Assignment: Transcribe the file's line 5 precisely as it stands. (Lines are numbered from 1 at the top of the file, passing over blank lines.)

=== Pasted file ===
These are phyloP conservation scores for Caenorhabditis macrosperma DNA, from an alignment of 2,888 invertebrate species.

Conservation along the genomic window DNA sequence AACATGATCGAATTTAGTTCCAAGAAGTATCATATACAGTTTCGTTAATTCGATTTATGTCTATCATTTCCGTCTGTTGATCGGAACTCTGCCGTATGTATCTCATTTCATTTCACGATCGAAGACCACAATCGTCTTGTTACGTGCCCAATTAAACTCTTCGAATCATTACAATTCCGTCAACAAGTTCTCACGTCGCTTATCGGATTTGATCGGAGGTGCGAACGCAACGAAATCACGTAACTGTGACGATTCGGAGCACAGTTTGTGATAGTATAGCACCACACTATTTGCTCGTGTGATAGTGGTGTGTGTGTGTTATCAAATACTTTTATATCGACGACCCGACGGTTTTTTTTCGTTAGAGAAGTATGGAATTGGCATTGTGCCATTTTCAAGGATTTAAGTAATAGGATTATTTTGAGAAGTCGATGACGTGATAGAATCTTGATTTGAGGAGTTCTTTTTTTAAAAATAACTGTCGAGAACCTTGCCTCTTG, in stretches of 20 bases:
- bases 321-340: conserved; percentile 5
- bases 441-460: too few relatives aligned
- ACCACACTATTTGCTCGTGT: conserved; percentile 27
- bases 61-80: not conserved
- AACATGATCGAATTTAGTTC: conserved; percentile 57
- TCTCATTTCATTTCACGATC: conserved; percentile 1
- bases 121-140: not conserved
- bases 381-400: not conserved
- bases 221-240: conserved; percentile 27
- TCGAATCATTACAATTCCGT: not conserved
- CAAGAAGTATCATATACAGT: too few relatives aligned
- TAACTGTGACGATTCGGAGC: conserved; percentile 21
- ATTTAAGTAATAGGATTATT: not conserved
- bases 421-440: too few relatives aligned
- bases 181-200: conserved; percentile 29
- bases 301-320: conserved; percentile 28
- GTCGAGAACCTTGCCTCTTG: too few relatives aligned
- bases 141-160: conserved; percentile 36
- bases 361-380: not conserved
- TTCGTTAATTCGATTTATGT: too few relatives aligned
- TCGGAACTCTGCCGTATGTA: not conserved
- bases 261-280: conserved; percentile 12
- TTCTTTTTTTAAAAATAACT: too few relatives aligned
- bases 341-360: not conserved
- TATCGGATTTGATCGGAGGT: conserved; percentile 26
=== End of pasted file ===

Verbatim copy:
- ACCACACTATTTGCTCGTGT: conserved; percentile 27